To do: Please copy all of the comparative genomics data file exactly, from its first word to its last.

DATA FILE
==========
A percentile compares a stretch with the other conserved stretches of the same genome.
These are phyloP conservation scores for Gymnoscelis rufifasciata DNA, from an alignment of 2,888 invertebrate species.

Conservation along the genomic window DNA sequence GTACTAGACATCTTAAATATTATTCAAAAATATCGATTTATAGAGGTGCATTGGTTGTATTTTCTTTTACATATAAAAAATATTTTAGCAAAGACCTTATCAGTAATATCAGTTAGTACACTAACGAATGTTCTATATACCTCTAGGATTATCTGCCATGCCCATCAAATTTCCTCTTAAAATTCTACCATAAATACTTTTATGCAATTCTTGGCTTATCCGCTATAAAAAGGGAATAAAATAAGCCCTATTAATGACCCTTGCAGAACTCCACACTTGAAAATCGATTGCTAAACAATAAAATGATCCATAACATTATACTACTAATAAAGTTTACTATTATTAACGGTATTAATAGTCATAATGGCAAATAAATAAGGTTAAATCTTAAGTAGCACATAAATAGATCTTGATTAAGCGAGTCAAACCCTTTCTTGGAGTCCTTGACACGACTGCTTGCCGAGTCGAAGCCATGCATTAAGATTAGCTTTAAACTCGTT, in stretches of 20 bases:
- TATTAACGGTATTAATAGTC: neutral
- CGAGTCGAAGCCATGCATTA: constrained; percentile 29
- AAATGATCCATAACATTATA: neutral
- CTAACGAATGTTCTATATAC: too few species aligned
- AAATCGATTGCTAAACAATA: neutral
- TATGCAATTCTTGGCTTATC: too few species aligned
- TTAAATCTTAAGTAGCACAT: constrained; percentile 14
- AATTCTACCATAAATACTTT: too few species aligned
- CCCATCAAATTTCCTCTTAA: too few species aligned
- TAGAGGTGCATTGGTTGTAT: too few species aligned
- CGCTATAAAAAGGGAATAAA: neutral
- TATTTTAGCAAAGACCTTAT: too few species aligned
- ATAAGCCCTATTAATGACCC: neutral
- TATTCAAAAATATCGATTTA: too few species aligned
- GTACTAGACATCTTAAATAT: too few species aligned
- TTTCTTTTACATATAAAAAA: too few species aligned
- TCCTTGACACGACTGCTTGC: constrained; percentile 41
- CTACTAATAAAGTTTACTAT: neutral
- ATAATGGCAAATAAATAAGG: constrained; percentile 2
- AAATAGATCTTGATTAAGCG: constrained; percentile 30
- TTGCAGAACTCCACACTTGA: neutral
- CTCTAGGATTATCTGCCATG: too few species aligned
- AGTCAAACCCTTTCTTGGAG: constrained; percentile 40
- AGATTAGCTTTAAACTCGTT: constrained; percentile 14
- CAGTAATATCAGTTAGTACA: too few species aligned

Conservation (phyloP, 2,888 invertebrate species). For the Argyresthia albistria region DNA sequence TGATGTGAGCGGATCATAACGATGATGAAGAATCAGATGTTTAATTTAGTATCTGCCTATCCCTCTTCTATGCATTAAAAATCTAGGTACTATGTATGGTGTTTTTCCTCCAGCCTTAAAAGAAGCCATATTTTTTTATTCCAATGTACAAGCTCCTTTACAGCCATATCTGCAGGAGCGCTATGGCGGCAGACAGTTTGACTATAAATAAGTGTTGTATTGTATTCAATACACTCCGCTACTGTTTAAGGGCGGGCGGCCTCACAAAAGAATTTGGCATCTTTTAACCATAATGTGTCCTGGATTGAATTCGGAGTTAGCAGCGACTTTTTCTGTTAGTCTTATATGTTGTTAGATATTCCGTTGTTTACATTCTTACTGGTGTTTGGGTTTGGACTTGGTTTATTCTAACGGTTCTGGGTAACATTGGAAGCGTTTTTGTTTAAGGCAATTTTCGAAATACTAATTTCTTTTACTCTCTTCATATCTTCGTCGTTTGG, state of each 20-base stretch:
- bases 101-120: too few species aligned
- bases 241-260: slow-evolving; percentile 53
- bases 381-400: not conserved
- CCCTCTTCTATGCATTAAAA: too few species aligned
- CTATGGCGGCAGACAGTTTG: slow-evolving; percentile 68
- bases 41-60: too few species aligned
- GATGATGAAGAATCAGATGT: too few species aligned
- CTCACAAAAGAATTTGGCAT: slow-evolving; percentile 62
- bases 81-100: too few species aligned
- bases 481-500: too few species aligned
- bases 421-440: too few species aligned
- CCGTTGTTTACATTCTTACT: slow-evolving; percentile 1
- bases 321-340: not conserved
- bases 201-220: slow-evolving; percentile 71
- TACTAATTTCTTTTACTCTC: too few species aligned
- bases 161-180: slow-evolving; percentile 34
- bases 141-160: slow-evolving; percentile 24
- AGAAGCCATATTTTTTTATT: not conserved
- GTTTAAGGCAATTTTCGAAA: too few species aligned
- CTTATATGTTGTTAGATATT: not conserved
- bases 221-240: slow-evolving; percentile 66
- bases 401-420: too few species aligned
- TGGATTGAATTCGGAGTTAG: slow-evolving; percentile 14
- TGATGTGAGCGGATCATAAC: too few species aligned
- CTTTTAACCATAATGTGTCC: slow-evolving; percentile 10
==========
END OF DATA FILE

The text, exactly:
A percentile compares a stretch with the other conserved stretches of the same genome.
These are phyloP conservation scores for Gymnoscelis rufifasciata DNA, from an alignment of 2,888 invertebrate species.

Conservation along the genomic window DNA sequence GTACTAGACATCTTAAATATTATTCAAAAATATCGATTTATAGAGGTGCATTGGTTGTATTTTCTTTTACATATAAAAAATATTTTAGCAAAGACCTTATCAGTAATATCAGTTAGTACACTAACGAATGTTCTATATACCTCTAGGATTATCTGCCATGCCCATCAAATTTCCTCTTAAAATTCTACCATAAATACTTTTATGCAATTCTTGGCTTATCCGCTATAAAAAGGGAATAAAATAAGCCCTATTAATGACCCTTGCAGAACTCCACACTTGAAAATCGATTGCTAAACAATAAAATGATCCATAACATTATACTACTAATAAAGTTTACTATTATTAACGGTATTAATAGTCATAATGGCAAATAAATAAGGTTAAATCTTAAGTAGCACATAAATAGATCTTGATTAAGCGAGTCAAACCCTTTCTTGGAGTCCTTGACACGACTGCTTGCCGAGTCGAAGCCATGCATTAAGATTAGCTTTAAACTCGTT, in stretches of 20 bases:
- TATTAACGGTATTAATAGTC: neutral
- CGAGTCGAAGCCATGCATTA: constrained; percentile 29
- AAATGATCCATAACATTATA: neutral
- CTAACGAATGTTCTATATAC: too few species aligned
- AAATCGATTGCTAAACAATA: neutral
- TATGCAATTCTTGGCTTATC: too few species aligned
- TTAAATCTTAAGTAGCACAT: constrained; percentile 14
- AATTCTACCATAAATACTTT: too few species aligned
- CCCATCAAATTTCCTCTTAA: too few species aligned
- TAGAGGTGCATTGGTTGTAT: too few species aligned
- CGCTATAAAAAGGGAATAAA: neutral
- TATTTTAGCAAAGACCTTAT: too few species aligned
- ATAAGCCCTATTAATGACCC: neutral
- TATTCAAAAATATCGATTTA: too few species aligned
- GTACTAGACATCTTAAATAT: too few species aligned
- TTTCTTTTACATATAAAAAA: too few species aligned
- TCCTTGACACGACTGCTTGC: constrained; percentile 41
- CTACTAATAAAGTTTACTAT: neutral
- ATAATGGCAAATAAATAAGG: constrained; percentile 2
- AAATAGATCTTGATTAAGCG: constrained; percentile 30
- TTGCAGAACTCCACACTTGA: neutral
- CTCTAGGATTATCTGCCATG: too few species aligned
- AGTCAAACCCTTTCTTGGAG: constrained; percentile 40
- AGATTAGCTTTAAACTCGTT: constrained; percentile 14
- CAGTAATATCAGTTAGTACA: too few species aligned

Conservation (phyloP, 2,888 invertebrate species). For the Argyresthia albistria region DNA sequence TGATGTGAGCGGATCATAACGATGATGAAGAATCAGATGTTTAATTTAGTATCTGCCTATCCCTCTTCTATGCATTAAAAATCTAGGTACTATGTATGGTGTTTTTCCTCCAGCCTTAAAAGAAGCCATATTTTTTTATTCCAATGTACAAGCTCCTTTACAGCCATATCTGCAGGAGCGCTATGGCGGCAGACAGTTTGACTATAAATAAGTGTTGTATTGTATTCAATACACTCCGCTACTGTTTAAGGGCGGGCGGCCTCACAAAAGAATTTGGCATCTTTTAACCATAATGTGTCCTGGATTGAATTCGGAGTTAGCAGCGACTTTTTCTGTTAGTCTTATATGTTGTTAGATATTCCGTTGTTTACATTCTTACTGGTGTTTGGGTTTGGACTTGGTTTATTCTAACGGTTCTGGGTAACATTGGAAGCGTTTTTGTTTAAGGCAATTTTCGAAATACTAATTTCTTTTACTCTCTTCATATCTTCGTCGTTTGG, state of each 20-base stretch:
- bases 101-120: too few species aligned
- bases 241-260: slow-evolving; percentile 53
- bases 381-400: not conserved
- CCCTCTTCTATGCATTAAAA: too few species aligned
- CTATGGCGGCAGACAGTTTG: slow-evolving; percentile 68
- bases 41-60: too few species aligned
- GATGATGAAGAATCAGATGT: too few species aligned
- CTCACAAAAGAATTTGGCAT: slow-evolving; percentile 62
- bases 81-100: too few species aligned
- bases 481-500: too few species aligned
- bases 421-440: too few species aligned
- CCGTTGTTTACATTCTTACT: slow-evolving; percentile 1
- bases 321-340: not conserved
- bases 201-220: slow-evolving; percentile 71
- TACTAATTTCTTTTACTCTC: too few species aligned
- bases 161-180: slow-evolving; percentile 34
- bases 141-160: slow-evolving; percentile 24
- AGAAGCCATATTTTTTTATT: not conserved
- GTTTAAGGCAATTTTCGAAA: too few species aligned
- CTTATATGTTGTTAGATATT: not conserved
- bases 221-240: slow-evolving; percentile 66
- bases 401-420: too few species aligned
- TGGATTGAATTCGGAGTTAG: slow-evolving; percentile 14
- TGATGTGAGCGGATCATAAC: too few species aligned
- CTTTTAACCATAATGTGTCC: slow-evolving; percentile 10